Heading to Geiger's shop and coming up empty, Marlowe heads for Geiger's home where he suddenly hears a gunshot and a woman's scream. Breaking in, he finds Geiger's dead body and an apparently drugged Carmen who is hysterical. He also finds a hidden camera in the room although the reel of footage is missing. Once Marlowe helps Carmen home safely, he returns to Geiger's place and discovers that the body is missing as well. Before long, Marlowe finds himself trapped in an ever-widening conspiracy and with the evidence starting to point towards him...
What's to like?
While not the first film noir or even the first Chandler adaptation (1942's Time To Kill has that honour), The Big Sleep is arguably the most well known example and there are several reasons why. Bogart is exceptional as Marlowe, his trademarked hound-dog appearance perfectly befitting that of such a world-weary and cynical character. Bogart had plenty of experience in noir (starring in the equally enjoyable and esteemed The Maltese Falcon) and he brings every inch of his talent to the role. On the other side of the screen is Bacall, smouldering away like her life depended on it and generating so much chemistry with Bogart that safety glasses should be worn. The two of them are just unmissable, lighting the screen up whenever they appear and holding your attention with ease.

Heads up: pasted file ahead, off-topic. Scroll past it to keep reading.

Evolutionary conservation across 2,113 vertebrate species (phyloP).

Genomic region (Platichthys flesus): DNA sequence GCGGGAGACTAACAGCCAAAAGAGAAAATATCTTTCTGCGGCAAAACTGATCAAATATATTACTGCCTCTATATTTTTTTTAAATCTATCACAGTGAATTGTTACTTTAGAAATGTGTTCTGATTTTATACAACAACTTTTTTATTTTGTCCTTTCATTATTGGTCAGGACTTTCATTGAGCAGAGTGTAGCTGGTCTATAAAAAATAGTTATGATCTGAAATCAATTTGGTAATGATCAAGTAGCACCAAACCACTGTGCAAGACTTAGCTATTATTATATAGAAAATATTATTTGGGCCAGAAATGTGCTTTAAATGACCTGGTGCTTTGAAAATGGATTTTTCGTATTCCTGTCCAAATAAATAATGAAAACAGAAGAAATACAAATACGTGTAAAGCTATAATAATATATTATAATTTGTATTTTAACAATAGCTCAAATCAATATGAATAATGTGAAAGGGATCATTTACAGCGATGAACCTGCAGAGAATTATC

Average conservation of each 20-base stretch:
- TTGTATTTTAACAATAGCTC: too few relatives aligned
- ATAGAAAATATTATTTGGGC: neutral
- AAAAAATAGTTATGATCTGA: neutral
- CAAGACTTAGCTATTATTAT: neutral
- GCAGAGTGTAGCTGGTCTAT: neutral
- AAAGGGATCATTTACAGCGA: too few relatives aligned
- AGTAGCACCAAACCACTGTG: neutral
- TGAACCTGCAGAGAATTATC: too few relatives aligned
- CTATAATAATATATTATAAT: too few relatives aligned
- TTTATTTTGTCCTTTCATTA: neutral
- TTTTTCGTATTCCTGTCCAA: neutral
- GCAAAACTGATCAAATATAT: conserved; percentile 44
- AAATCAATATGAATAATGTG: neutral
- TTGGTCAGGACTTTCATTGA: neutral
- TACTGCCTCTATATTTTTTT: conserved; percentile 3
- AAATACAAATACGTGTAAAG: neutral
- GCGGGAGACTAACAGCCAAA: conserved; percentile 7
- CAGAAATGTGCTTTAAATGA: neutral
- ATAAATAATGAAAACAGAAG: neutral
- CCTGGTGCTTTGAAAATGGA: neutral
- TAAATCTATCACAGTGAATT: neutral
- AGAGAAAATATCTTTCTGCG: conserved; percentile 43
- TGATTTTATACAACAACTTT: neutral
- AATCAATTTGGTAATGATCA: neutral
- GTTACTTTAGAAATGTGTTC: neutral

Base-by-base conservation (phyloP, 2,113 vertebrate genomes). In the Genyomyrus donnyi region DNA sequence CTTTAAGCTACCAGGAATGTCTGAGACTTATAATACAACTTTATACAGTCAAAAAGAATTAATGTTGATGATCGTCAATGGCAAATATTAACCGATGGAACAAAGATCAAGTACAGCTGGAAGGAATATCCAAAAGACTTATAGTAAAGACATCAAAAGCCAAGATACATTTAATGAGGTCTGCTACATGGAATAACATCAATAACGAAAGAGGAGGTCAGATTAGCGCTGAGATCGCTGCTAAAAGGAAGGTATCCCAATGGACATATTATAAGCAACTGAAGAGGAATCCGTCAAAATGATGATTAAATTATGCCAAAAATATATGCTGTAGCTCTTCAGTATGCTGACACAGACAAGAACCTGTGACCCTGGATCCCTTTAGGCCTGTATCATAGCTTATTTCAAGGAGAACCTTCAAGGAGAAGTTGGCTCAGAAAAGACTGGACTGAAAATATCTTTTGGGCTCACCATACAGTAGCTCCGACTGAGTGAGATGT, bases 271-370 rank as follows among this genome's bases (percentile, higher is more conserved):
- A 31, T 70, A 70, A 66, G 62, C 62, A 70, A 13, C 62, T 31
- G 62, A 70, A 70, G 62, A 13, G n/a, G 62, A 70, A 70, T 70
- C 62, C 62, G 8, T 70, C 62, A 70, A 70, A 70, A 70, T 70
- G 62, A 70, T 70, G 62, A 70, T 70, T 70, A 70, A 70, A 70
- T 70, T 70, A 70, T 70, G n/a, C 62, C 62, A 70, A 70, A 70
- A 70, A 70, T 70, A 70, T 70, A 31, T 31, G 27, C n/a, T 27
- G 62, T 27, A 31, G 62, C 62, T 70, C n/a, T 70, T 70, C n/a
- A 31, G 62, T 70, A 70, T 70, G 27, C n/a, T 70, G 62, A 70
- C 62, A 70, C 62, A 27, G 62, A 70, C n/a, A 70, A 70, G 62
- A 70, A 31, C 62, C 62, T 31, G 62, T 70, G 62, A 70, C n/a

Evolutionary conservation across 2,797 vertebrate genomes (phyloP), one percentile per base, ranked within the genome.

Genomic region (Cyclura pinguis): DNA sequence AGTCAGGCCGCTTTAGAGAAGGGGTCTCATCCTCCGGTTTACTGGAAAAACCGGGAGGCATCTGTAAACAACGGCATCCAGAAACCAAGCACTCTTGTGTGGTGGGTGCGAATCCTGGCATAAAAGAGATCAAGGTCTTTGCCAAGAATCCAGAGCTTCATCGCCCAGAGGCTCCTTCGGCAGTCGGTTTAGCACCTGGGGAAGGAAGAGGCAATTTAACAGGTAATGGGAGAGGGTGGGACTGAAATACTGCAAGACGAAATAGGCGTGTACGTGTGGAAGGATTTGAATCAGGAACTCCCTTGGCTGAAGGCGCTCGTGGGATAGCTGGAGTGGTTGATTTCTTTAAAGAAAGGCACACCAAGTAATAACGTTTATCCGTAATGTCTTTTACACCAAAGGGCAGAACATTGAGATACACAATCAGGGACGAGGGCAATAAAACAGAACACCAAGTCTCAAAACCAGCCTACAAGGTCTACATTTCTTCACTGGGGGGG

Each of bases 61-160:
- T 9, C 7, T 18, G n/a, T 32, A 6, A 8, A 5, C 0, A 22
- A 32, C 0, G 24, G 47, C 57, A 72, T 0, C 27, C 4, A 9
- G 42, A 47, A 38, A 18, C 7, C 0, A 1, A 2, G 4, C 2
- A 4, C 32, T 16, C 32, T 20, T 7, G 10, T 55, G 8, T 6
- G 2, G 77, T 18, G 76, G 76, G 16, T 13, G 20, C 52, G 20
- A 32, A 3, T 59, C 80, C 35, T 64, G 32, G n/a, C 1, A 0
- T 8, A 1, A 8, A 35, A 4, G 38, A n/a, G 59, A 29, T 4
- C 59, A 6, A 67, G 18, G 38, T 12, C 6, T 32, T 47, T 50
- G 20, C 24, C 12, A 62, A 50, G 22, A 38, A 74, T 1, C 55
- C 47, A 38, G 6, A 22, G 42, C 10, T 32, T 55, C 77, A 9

Having actually read Chandler's book as well as watched this film, I can attest that both are just as confusing as each other. But frankly, a lot of noir films are tangled webs audiences struggle to unravel - it's one of their hallmarks. But what The Big Sleep does is encourage thickos like me to speculate. There are plenty of clues and red herrings to pick up on for sharpened armchair detectives and the film rattles along at a decent pace. It's not a bad film to watch thanks to some authentic costumes and settings and the supporting cast provide a motley crew of suspects and witnesses. Due to the age of the film, it feels like the real deal instead of later efforts to replicate the magic like Chinatown. And perhaps that's the secret - you buy into the film's illusion so heavily that you almost forget you're watching a drama.